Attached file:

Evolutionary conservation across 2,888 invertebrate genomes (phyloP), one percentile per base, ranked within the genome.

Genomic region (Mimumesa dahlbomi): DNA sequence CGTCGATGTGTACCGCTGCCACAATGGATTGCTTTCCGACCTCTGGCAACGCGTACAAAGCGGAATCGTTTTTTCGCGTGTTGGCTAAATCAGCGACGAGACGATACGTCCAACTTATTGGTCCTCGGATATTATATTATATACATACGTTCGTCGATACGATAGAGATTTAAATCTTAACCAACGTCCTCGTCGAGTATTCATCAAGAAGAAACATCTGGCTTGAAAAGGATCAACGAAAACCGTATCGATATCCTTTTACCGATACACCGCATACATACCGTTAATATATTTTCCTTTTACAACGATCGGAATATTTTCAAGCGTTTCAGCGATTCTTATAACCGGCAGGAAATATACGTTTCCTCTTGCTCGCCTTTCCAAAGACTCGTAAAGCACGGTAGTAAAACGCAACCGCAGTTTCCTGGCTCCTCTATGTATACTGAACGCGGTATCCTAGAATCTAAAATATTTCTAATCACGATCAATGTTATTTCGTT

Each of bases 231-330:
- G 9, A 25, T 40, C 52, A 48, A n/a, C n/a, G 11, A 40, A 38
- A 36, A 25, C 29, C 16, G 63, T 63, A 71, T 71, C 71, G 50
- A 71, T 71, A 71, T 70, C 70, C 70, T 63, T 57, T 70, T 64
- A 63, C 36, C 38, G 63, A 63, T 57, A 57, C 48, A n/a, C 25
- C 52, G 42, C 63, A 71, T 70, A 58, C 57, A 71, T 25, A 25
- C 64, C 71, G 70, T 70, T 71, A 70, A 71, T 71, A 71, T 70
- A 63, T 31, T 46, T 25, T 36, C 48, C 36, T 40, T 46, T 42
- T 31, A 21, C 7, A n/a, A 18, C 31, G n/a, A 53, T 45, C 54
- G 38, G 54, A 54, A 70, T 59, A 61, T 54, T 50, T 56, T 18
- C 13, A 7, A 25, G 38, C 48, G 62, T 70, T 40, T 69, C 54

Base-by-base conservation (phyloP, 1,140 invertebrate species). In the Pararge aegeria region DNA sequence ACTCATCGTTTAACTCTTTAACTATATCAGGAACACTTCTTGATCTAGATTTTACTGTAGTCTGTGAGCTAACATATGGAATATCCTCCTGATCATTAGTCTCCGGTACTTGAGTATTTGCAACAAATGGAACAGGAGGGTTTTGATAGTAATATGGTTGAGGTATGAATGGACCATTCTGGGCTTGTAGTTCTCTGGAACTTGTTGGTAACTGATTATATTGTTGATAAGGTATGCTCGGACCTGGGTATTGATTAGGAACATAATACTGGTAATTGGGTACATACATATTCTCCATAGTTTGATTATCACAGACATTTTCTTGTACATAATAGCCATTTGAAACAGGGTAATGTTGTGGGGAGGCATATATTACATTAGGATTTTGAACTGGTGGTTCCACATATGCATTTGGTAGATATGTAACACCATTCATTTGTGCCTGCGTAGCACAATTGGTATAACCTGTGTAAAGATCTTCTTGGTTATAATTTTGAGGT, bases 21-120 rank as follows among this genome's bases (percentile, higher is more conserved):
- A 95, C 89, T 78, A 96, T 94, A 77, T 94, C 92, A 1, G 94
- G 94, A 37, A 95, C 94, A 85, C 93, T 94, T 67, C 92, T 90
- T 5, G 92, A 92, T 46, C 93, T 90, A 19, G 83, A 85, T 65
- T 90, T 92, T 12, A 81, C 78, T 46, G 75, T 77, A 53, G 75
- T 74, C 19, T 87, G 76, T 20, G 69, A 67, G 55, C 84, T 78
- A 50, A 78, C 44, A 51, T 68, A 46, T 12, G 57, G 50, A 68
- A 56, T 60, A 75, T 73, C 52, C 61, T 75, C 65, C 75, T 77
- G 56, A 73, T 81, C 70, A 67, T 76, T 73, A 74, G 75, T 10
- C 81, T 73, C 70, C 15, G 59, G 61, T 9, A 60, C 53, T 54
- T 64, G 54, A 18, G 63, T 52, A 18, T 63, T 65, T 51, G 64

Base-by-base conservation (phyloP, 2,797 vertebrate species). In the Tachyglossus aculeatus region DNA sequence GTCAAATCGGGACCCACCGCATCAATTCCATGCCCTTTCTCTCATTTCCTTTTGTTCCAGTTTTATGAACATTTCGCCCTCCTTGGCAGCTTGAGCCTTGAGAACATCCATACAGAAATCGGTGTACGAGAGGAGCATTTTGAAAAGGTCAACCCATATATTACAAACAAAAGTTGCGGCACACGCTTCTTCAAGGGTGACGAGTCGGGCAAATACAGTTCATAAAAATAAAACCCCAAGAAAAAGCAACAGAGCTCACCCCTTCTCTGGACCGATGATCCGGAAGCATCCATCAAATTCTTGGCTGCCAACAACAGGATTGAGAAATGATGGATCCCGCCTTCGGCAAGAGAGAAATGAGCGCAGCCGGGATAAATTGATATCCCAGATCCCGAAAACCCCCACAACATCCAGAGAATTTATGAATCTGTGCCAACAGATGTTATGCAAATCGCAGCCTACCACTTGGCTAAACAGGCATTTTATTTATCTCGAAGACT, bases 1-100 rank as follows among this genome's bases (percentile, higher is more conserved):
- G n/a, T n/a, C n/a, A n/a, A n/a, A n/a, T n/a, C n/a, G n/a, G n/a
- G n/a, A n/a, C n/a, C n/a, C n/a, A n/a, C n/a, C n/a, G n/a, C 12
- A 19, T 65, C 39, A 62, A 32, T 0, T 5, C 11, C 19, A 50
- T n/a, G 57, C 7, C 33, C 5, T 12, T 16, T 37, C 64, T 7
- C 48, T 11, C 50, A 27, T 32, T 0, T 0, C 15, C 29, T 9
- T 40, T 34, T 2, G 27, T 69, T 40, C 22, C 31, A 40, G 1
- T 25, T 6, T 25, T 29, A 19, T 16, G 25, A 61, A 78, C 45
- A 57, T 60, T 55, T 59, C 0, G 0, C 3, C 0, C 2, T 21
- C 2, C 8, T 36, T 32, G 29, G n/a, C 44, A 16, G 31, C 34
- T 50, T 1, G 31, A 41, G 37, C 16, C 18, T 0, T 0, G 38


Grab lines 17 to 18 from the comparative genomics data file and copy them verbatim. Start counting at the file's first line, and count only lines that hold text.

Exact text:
- T 5, G 92, A 92, T 46, C 93, T 90, A 19, G 83, A 85, T 65
- T 90, T 92, T 12, A 81, C 78, T 46, G 75, T 77, A 53, G 75